Covariability of Components of Poleward Atmospheric Energy Transports on Seasonal and Interannual Timescales

Kevin E. Trenberth National Center for Atmospheric Research,* Boulder, Colorado

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David P. Stepaniak National Center for Atmospheric Research,* Boulder, Colorado

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Abstract

Vertically integrated atmospheric energy and heat budgets are presented with a focus on the zonal mean transports and divergences of dry static energy, latent energy, their sum (the moist static energy), and the total (which includes kinetic energy), as well as their partitioning into the within-month transient and quasi-stationary components. The latter includes the long-term mean and interannual variability from 1979 to 2001 and, in the Tropics, corresponds to the large-scale overturning global monsoon and the embedded Hadley and Walker circulations. In the extratropics, it includes the quasi-stationary planetary waves, which are primarily a factor in the Northern Hemisphere winter. In addition to the mean annual cycle, results are presented for the interannual variability. In the extratropics, poleward transports of both latent and dry static energy reinforce one another. However, the results highlight strong cancellations between the transports of latent and dry static energy in the Tropics as moisture is converted into latent heat, and also between quasi-stationary and transient components in the extratropics. Hence the total energy transports and divergences are fairly seamless with latitude and the total interannual variability is substantially less than that of the components. The strong interplay between the transient and quasi-stationary waves in the atmosphere highlights the symbiotic relationship between them, as the stationary waves determine the location and intensity of the storm tracks while the transient disturbances help maintain the stationary waves. These results highlight that observationally there is a very strong constraint that the global energy budget places on atmospheric dynamics.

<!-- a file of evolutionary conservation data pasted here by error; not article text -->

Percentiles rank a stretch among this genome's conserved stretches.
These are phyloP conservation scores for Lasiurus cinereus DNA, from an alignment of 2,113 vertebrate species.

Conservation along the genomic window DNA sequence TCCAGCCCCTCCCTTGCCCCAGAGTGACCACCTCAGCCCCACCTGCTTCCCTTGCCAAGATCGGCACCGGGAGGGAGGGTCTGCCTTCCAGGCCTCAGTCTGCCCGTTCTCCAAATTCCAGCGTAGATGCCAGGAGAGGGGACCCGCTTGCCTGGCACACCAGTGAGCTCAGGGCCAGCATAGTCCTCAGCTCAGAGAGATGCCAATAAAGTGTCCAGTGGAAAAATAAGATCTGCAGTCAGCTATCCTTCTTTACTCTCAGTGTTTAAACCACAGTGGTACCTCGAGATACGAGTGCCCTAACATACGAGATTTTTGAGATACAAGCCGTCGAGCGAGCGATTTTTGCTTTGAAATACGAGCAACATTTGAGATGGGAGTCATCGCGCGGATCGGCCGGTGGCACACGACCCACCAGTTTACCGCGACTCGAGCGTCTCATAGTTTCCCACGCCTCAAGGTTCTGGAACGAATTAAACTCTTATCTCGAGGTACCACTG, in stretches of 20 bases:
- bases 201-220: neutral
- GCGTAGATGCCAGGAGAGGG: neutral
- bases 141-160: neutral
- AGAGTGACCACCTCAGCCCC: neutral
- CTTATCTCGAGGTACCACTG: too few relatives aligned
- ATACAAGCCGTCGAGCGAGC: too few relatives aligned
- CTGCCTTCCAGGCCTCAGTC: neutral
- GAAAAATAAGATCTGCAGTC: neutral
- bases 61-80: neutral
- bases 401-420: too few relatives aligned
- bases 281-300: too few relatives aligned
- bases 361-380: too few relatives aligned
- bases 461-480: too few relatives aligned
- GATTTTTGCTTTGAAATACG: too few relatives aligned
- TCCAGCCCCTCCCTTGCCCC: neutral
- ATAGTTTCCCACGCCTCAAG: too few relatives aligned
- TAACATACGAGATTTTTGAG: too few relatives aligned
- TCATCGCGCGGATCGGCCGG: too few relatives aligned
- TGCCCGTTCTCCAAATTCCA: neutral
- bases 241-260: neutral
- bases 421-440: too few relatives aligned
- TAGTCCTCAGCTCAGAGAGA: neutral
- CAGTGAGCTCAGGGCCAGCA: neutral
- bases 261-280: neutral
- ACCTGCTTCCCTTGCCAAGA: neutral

Corresponding author address: Dr. Kevin E. Trenberth, Climate Analysis Section, NCAR, P.O. Box 3000, Boulder, CO 80307-3000. Email: trenbert@ucar.edu

Abstract

Vertically integrated atmospheric energy and heat budgets are presented with a focus on the zonal mean transports and divergences of dry static energy, latent energy, their sum (the moist static energy), and the total (which includes kinetic energy), as well as their partitioning into the within-month transient and quasi-stationary components. The latter includes the long-term mean and interannual variability from 1979 to 2001 and, in the Tropics, corresponds to the large-scale overturning global monsoon and the embedded Hadley and Walker circulations. In the extratropics, it includes the quasi-stationary planetary waves, which are primarily a factor in the Northern Hemisphere winter. In addition to the mean annual cycle, results are presented for the interannual variability. In the extratropics, poleward transports of both latent and dry static energy reinforce one another. However, the results highlight strong cancellations between the transports of latent and dry static energy in the Tropics as moisture is converted into latent heat, and also between quasi-stationary and transient components in the extratropics. Hence the total energy transports and divergences are fairly seamless with latitude and the total interannual variability is substantially less than that of the components. The strong interplay between the transient and quasi-stationary waves in the atmosphere highlights the symbiotic relationship between them, as the stationary waves determine the location and intensity of the storm tracks while the transient disturbances help maintain the stationary waves. These results highlight that observationally there is a very strong constraint that the global energy budget places on atmospheric dynamics.

Corresponding author address: Dr. Kevin E. Trenberth, Climate Analysis Section, NCAR, P.O. Box 3000, Boulder, CO 80307-3000. Email: trenbert@ucar.edu

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